With baby’s arrival only a couple of weeks away, we are in preparation mode and are trying to get the nursery finished. The last thing to do is put up the wall stickers. There will be another post to showcase these gorgeous stickers in situ once they are up, but I blogged about them when we chose them here. They are gorgeous and so pretty. I love the swirling branches and the cute creatures but… I suddenly realised something… they are very different from the stickers we put up in Monkey’s room when he was tiny.
He has Hungry Caterpillar stickers, which we bought for no other reason than the reason we chose these latest stickers… because we like them. But, as part of the set, his stickers could be seen as more educational. Along with the characters from the book there are the days of the week, and also a big display of numbers. It’s part of the story, 1 apple, 2 pears, etc. etc. but it made me wonder, have we subconsciously chosen such different stickers for their rooms because of their gender?
Have we given Monkey stickers with numbers in because he is a boy? Have we given more simple, pretty stickers to baby because she is (we think) a girl? Or am I overthinking things and over-worrying? Quite possibly!
I find gender issues and stereotyping quite fascinating really and since becoming a Mum it is something I think about a lot. It’s hard not to be aware of how you are potentially shaping your children’s sense of self with the choices we make for them. Colour and type of toys, clothes and yes room decoration.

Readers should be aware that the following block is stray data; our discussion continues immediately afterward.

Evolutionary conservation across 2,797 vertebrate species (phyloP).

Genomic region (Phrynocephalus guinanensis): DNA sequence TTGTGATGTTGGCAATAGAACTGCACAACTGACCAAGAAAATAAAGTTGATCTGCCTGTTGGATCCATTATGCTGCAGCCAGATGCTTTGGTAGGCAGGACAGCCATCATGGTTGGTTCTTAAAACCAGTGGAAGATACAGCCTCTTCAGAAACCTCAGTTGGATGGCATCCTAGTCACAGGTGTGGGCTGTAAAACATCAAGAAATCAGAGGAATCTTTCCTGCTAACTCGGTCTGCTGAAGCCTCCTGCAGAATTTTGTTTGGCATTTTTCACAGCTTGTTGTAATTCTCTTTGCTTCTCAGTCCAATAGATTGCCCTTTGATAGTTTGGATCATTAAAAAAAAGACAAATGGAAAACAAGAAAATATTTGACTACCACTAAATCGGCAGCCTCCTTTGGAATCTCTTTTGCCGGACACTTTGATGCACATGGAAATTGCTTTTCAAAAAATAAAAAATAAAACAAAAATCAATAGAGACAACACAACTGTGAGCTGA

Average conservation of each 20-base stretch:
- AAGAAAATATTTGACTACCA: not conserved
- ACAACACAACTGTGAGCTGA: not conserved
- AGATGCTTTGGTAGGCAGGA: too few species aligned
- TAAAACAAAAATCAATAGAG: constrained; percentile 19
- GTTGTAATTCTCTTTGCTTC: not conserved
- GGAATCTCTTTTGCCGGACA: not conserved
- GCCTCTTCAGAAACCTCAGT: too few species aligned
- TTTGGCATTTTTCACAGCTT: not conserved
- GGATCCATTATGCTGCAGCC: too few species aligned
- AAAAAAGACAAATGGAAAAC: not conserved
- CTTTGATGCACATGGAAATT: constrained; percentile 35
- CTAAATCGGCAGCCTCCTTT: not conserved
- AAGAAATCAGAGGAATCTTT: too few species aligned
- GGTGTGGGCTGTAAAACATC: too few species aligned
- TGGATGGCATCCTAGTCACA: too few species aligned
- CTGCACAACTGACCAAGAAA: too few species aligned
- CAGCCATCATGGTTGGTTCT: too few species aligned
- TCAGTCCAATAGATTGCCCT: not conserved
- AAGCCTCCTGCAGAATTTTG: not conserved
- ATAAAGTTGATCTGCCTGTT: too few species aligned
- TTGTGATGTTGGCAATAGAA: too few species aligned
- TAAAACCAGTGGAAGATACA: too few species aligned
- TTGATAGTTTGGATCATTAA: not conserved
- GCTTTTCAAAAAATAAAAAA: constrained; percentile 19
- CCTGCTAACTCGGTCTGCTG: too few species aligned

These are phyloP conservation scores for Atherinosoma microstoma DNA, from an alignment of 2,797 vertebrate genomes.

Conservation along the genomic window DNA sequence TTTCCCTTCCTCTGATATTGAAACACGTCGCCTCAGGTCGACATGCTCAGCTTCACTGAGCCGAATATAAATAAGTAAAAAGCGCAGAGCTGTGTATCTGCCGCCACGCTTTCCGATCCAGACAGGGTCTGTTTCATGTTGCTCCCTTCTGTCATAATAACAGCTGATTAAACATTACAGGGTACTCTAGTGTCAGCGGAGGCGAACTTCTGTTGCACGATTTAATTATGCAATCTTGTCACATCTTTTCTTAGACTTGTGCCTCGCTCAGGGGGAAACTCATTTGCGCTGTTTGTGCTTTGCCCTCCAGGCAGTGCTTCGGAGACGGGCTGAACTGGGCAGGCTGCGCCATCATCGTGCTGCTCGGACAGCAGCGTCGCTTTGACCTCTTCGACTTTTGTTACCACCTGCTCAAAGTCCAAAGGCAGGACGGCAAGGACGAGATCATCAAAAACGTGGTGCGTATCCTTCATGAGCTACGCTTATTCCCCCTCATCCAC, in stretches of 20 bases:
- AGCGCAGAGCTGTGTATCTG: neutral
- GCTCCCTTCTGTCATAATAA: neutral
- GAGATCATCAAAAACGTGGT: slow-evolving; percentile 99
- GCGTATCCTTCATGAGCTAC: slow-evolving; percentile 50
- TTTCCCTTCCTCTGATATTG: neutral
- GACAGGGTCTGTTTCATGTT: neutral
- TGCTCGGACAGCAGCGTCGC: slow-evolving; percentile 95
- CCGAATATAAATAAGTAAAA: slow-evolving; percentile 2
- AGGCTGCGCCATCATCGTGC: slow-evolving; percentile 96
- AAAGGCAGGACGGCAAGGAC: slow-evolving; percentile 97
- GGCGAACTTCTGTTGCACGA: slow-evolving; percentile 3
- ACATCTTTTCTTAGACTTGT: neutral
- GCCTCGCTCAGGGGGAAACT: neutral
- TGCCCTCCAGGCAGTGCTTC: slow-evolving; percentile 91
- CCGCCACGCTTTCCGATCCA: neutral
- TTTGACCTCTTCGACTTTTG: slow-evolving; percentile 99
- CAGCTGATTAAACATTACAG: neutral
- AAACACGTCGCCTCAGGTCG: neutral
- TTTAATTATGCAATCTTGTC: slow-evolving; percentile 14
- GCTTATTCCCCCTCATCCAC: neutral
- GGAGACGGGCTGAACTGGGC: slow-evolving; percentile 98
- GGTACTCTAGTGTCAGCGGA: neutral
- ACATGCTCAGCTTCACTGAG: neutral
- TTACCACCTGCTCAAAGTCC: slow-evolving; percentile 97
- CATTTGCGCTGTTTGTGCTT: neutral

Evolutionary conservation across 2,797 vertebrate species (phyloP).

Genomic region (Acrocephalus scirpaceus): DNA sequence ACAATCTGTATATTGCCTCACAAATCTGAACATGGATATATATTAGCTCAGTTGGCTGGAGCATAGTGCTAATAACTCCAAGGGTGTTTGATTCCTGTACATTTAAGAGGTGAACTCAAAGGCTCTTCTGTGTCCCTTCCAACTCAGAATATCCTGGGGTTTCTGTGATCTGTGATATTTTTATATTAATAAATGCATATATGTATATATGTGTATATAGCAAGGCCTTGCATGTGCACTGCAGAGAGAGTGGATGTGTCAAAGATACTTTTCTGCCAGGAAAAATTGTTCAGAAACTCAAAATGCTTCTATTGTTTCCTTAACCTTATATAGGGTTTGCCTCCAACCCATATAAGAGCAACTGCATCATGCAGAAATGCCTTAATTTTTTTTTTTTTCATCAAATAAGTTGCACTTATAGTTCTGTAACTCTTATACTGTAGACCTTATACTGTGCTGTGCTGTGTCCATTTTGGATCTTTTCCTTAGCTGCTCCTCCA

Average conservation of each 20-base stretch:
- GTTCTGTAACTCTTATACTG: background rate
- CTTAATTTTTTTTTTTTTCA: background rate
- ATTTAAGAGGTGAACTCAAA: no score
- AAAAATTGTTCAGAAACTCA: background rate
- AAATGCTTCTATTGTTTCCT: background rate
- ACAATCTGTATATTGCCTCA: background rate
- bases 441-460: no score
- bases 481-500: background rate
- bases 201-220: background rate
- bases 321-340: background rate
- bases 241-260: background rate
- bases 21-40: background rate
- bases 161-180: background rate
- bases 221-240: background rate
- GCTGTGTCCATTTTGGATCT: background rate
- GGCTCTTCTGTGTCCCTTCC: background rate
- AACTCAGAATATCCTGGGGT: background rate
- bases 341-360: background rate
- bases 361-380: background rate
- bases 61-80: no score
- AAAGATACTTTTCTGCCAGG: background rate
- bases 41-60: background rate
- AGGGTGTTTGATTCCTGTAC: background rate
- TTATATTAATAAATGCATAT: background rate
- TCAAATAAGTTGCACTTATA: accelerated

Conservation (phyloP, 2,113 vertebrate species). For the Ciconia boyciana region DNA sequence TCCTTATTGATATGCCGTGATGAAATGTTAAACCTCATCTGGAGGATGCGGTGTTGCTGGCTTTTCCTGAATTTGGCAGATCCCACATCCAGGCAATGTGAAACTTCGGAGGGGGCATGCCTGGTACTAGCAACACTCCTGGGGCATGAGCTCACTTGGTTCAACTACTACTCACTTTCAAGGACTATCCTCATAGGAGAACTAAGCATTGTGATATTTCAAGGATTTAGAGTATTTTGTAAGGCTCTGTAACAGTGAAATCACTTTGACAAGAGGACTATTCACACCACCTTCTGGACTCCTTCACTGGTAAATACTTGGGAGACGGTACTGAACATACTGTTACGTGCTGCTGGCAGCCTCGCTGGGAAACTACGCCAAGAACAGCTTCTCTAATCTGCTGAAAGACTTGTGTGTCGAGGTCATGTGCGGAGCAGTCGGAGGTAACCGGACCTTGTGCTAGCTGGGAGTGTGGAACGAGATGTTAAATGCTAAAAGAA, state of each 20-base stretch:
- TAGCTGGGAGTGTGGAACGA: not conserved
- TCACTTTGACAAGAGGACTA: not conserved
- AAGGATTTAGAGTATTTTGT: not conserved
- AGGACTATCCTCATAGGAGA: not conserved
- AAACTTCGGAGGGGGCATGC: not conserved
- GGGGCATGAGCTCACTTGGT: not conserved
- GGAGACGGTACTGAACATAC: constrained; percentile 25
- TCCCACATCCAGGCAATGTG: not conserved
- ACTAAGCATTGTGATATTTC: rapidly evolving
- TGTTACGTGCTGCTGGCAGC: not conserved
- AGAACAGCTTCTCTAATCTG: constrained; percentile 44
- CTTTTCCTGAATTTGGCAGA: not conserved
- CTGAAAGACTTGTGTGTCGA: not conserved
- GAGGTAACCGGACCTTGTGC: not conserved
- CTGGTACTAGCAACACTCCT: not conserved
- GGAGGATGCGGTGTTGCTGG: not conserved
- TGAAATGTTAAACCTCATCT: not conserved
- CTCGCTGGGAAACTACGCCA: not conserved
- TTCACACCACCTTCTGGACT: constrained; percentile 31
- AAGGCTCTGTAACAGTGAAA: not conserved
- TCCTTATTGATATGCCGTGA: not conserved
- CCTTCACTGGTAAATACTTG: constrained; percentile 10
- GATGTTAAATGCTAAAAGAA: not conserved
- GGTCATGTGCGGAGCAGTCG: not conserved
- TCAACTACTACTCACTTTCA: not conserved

I like to think that I am not pushing stereotypes onto Monkey, he plays with a real variety of toys, has a push chair and a tea set which he loves, as well as cars, trains and a million other toys. He loves Peppa Pig (and it bugs me actually how many pink girls clothes have peppa pig on them compared to more neutral clothes, why can’t a boy wear Peppa Pig clothes?) and Postman Pat. But I also am not going the other way and dressing him in pink clothes with hearts and flowers all over them. Though I don’t know why not.
Part of my brain says “Why are hearts and flowers wrong for boys? Why shouldn’t he wear pink?” but then another part of my brain just says “No.” I guess for all that I like to think I am not encouraging stereotypes, I am clearly influenced by them. So am I therefore subconsciously passing this influence on in the choices I make?
Going back to the wall stickers, I have mentioned once or twice how much Monkey loves numbers. He is so good with numbers and counts easily up to 10 and is learning numbers up to 20 at the moment. I don’t think this is simply because he has numbers on the wall of his bedroom, but who knows, maybe seeing those numbers every day has helped with his learning and counting?
I guess I just don’t want to subconsciously impress the idea on my kids that numbers are for boys and not for girls… as that is certainly not what I believe. I always enjoyed maths at school and started a maths A level… but I was the only girl in my class and sadly after a few lessons I switched subject as I felt a bit “on my own”. In hindsight that is such a daft reason to give up on something and even at the time I pretended it was because of lots of other reasons but really that was it. I felt very much like I didn’t belong in that class, which is really sad isn’t it?